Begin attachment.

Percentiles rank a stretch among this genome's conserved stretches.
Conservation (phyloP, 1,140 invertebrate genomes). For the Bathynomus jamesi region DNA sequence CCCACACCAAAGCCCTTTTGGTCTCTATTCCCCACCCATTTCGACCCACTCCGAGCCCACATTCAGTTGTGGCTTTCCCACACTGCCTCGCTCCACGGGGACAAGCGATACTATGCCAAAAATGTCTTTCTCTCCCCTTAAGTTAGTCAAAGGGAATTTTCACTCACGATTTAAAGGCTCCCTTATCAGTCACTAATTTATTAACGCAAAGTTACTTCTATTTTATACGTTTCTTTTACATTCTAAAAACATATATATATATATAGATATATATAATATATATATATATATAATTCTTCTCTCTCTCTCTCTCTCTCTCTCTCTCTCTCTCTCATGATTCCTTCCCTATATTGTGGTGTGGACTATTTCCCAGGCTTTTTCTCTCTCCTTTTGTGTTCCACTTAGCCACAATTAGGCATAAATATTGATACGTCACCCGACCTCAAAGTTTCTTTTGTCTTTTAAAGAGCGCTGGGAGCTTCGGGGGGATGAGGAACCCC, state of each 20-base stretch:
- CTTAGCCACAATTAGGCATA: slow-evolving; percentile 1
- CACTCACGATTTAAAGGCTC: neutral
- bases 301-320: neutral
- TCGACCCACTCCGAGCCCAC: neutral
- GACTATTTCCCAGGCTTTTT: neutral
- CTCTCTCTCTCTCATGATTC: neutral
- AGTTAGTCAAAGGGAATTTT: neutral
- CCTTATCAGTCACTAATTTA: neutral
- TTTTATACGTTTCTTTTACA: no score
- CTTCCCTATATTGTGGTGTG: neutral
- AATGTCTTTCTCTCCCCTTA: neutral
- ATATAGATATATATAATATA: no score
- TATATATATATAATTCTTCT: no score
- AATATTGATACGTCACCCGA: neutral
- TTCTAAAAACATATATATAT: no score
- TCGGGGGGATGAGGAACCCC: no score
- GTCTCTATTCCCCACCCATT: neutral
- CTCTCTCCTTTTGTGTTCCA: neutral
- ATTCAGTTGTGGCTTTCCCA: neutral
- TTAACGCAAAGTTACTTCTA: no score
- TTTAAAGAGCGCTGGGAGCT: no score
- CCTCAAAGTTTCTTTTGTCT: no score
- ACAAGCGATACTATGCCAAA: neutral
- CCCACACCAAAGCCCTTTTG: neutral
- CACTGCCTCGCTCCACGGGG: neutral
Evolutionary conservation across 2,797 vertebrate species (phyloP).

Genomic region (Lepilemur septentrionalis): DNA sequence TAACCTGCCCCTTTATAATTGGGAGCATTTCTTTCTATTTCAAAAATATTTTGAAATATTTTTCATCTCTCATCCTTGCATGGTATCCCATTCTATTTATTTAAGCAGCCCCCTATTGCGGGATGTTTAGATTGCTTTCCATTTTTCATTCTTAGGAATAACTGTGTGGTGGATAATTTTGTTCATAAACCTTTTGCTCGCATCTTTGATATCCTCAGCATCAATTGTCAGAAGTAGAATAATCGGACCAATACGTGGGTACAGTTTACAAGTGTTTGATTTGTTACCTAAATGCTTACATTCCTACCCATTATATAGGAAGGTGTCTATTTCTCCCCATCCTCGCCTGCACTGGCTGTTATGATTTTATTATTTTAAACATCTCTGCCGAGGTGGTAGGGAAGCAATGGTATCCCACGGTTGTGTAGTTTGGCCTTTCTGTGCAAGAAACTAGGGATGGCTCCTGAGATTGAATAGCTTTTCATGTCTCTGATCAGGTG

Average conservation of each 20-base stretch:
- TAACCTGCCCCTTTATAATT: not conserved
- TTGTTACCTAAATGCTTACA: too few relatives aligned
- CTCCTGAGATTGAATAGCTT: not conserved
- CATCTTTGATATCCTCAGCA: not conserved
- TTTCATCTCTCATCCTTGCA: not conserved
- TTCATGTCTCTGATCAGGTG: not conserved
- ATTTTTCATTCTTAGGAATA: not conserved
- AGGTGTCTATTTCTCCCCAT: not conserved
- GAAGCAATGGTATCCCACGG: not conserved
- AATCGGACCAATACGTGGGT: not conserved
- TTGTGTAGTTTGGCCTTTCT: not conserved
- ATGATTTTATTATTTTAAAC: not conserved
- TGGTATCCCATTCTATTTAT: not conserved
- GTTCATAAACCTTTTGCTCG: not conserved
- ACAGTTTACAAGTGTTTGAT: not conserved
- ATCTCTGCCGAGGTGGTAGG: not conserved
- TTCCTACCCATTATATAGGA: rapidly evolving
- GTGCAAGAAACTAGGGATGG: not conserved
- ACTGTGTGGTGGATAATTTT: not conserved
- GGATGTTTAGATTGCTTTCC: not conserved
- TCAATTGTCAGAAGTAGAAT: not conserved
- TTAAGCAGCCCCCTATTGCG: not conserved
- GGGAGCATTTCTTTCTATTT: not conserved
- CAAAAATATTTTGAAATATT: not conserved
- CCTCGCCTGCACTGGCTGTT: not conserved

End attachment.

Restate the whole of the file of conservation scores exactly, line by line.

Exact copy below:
Percentiles rank a stretch among this genome's conserved stretches.
Conservation (phyloP, 1,140 invertebrate genomes). For the Bathynomus jamesi region DNA sequence CCCACACCAAAGCCCTTTTGGTCTCTATTCCCCACCCATTTCGACCCACTCCGAGCCCACATTCAGTTGTGGCTTTCCCACACTGCCTCGCTCCACGGGGACAAGCGATACTATGCCAAAAATGTCTTTCTCTCCCCTTAAGTTAGTCAAAGGGAATTTTCACTCACGATTTAAAGGCTCCCTTATCAGTCACTAATTTATTAACGCAAAGTTACTTCTATTTTATACGTTTCTTTTACATTCTAAAAACATATATATATATATAGATATATATAATATATATATATATATAATTCTTCTCTCTCTCTCTCTCTCTCTCTCTCTCTCTCTCTCATGATTCCTTCCCTATATTGTGGTGTGGACTATTTCCCAGGCTTTTTCTCTCTCCTTTTGTGTTCCACTTAGCCACAATTAGGCATAAATATTGATACGTCACCCGACCTCAAAGTTTCTTTTGTCTTTTAAAGAGCGCTGGGAGCTTCGGGGGGATGAGGAACCCC, state of each 20-base stretch:
- CTTAGCCACAATTAGGCATA: slow-evolving; percentile 1
- CACTCACGATTTAAAGGCTC: neutral
- bases 301-320: neutral
- TCGACCCACTCCGAGCCCAC: neutral
- GACTATTTCCCAGGCTTTTT: neutral
- CTCTCTCTCTCTCATGATTC: neutral
- AGTTAGTCAAAGGGAATTTT: neutral
- CCTTATCAGTCACTAATTTA: neutral
- TTTTATACGTTTCTTTTACA: no score
- CTTCCCTATATTGTGGTGTG: neutral
- AATGTCTTTCTCTCCCCTTA: neutral
- ATATAGATATATATAATATA: no score
- TATATATATATAATTCTTCT: no score
- AATATTGATACGTCACCCGA: neutral
- TTCTAAAAACATATATATAT: no score
- TCGGGGGGATGAGGAACCCC: no score
- GTCTCTATTCCCCACCCATT: neutral
- CTCTCTCCTTTTGTGTTCCA: neutral
- ATTCAGTTGTGGCTTTCCCA: neutral
- TTAACGCAAAGTTACTTCTA: no score
- TTTAAAGAGCGCTGGGAGCT: no score
- CCTCAAAGTTTCTTTTGTCT: no score
- ACAAGCGATACTATGCCAAA: neutral
- CCCACACCAAAGCCCTTTTG: neutral
- CACTGCCTCGCTCCACGGGG: neutral
Evolutionary conservation across 2,797 vertebrate species (phyloP).

Genomic region (Lepilemur septentrionalis): DNA sequence TAACCTGCCCCTTTATAATTGGGAGCATTTCTTTCTATTTCAAAAATATTTTGAAATATTTTTCATCTCTCATCCTTGCATGGTATCCCATTCTATTTATTTAAGCAGCCCCCTATTGCGGGATGTTTAGATTGCTTTCCATTTTTCATTCTTAGGAATAACTGTGTGGTGGATAATTTTGTTCATAAACCTTTTGCTCGCATCTTTGATATCCTCAGCATCAATTGTCAGAAGTAGAATAATCGGACCAATACGTGGGTACAGTTTACAAGTGTTTGATTTGTTACCTAAATGCTTACATTCCTACCCATTATATAGGAAGGTGTCTATTTCTCCCCATCCTCGCCTGCACTGGCTGTTATGATTTTATTATTTTAAACATCTCTGCCGAGGTGGTAGGGAAGCAATGGTATCCCACGGTTGTGTAGTTTGGCCTTTCTGTGCAAGAAACTAGGGATGGCTCCTGAGATTGAATAGCTTTTCATGTCTCTGATCAGGTG

Average conservation of each 20-base stretch:
- TAACCTGCCCCTTTATAATT: not conserved
- TTGTTACCTAAATGCTTACA: too few relatives aligned
- CTCCTGAGATTGAATAGCTT: not conserved
- CATCTTTGATATCCTCAGCA: not conserved
- TTTCATCTCTCATCCTTGCA: not conserved
- TTCATGTCTCTGATCAGGTG: not conserved
- ATTTTTCATTCTTAGGAATA: not conserved
- AGGTGTCTATTTCTCCCCAT: not conserved
- GAAGCAATGGTATCCCACGG: not conserved
- AATCGGACCAATACGTGGGT: not conserved
- TTGTGTAGTTTGGCCTTTCT: not conserved
- ATGATTTTATTATTTTAAAC: not conserved
- TGGTATCCCATTCTATTTAT: not conserved
- GTTCATAAACCTTTTGCTCG: not conserved
- ACAGTTTACAAGTGTTTGAT: not conserved
- ATCTCTGCCGAGGTGGTAGG: not conserved
- TTCCTACCCATTATATAGGA: rapidly evolving
- GTGCAAGAAACTAGGGATGG: not conserved
- ACTGTGTGGTGGATAATTTT: not conserved
- GGATGTTTAGATTGCTTTCC: not conserved
- TCAATTGTCAGAAGTAGAAT: not conserved
- TTAAGCAGCCCCCTATTGCG: not conserved
- GGGAGCATTTCTTTCTATTT: not conserved
- CAAAAATATTTTGAAATATT: not conserved
- CCTCGCCTGCACTGGCTGTT: not conserved